P-39 flies in New Zealand

News April 2019


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The third currently airworthy example of the Airacobra during its maiden flight from Ardmore on 26 February. Although it is painted as P-39Q 42-20431, it is really P-39F 41-7215.

“The restoration was fairly challenging and different in many respects to what we have done in the past”

The Military Aviation Museum’s Bell P-39F Airacobra, 41-7215, made its first postrestoration flight at Ardmore Airport in Auckland on 26 February, just over three years after a team at Pioneer Aero began work on the former US 5th Air Force machine. Once pilot Frank Parker has completed the test schedule, the fighter will be dismantled for transportation to Virginia Beach on the east coast of the USA, where it will be one of the star performers at the Military Aviation Museum’s Warbirds over the Beach show from 17-19 May.

Paul McSweeny, director of Pioneer Aero says, “The restoration was fairly challenging and different in many respects to what we have done in the past. The aircraft is quite small, so access to the systems is more difficult than with the Curtiss P-40 or North American P-51.

The biggest problem with the rebuild was the sourcing of P-39-specific items, which are much harder to get than Kittyhawk or Mustang components.

“The fact that the propeller, undercarriage and flaps are all electric is also a departure from what we were used to.

The three undercarriage legs are driven by one motor and reduction gearbox through a series of gearboxes, shafts and chains, which is pretty complex compared to hydraulic pipe and jacks. The flaps are the same sort of system. Thanks must go to the staff at Pioneer Aero for the great work that they have put in on this, and we are also appreciative of the positive comments we have had from around the globe as this restoration has progressed.”

This example was one of six P-39s from the 36th Fighter Squadron, 8th Fighter Group that took off from Antill Plains Airfield near Townsville, Australia on 1 May 1942 heading for Port Moresby.

Following a refuelling stop at Cooktown, the formation hit bad weather, getting lost in heavy cloud. Running low on fuel, two of the Airacobras made forced landings, Lt Walter Harvey in 41-7215 emerging unhurt following a wheels-up arrival just inland from Cape Orford Ness near Weipa, Queensland. Harvey and the pilot of the other Airacobra, Lt Faletta, took two days to walk to the nearest beach, from where they were rescued.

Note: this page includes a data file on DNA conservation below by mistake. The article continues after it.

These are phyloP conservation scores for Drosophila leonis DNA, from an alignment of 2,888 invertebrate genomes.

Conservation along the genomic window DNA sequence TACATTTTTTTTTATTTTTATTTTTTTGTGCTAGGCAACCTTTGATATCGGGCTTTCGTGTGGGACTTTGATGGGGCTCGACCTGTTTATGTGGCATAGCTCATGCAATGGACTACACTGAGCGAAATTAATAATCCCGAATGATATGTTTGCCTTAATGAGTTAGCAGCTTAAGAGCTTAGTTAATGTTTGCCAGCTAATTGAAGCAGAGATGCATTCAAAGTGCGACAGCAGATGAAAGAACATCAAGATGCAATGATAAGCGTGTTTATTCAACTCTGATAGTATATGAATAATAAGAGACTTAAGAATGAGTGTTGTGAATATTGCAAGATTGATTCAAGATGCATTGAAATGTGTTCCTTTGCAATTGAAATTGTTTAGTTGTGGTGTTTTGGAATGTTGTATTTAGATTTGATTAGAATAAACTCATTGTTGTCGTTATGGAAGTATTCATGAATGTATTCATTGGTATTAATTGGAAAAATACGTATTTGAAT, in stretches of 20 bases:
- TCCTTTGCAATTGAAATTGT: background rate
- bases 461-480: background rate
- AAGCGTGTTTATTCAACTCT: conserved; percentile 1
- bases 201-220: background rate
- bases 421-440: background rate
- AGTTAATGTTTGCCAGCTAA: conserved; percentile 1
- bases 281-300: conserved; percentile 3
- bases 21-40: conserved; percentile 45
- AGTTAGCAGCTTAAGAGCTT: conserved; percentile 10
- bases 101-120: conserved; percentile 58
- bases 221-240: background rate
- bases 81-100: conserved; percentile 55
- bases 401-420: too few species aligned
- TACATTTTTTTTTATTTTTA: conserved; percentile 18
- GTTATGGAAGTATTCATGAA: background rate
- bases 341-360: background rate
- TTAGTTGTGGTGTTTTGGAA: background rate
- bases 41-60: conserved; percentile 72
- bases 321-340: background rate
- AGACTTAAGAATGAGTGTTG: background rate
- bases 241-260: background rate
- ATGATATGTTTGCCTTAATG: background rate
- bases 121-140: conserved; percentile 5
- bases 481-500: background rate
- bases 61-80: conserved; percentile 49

Harvey’s P-39 was recovered in September 1972 by members of the Cairns Aircraft Recovery Team (CART) and shipped to Cairns for a planned static restoration. The wings went into storage at the home of CART member Ian Mullins in Townsville, the fuselage going to Mount Isa Airport in western Queensland. Following some restoration work to static exhibition standard, the project was moved on to Murray Griffiths/Precision Aerospace at Wangaratta, Victoria in 2000, but following his tragic death in September 2011 the Airacobra was again moved on.

Test pilot Frank Parker opens the P-39’s ‘car door’ to prepare for the initial flight.
The Airacobra gets airborne for the first flight, highlighting the type’s distinctive, stalky nose gear.

The aircraft is now the world’s third airworthy P-39. Rod Lewis has the former Fighter Collection P-39Q, 42-19993/NX139RL, as part of the Lewis Air Legends collection at San Antonio, Texas, and the Central Texas Wing of the Commemorative Air Force operates P-39Q 42-19597/N6968 from San Marcos, 30 miles south-west of Austin, Texas.

On 20 January Pioneer Aero announced that its next project will be former Royal New Zealand Air Force Curtiss P-40N-1 NZ3147, which saw wartime service in the Solomon Islands. The fighter has been acquired by an Auckland-based businessman, and work to get it back into the air is scheduled to start later this year.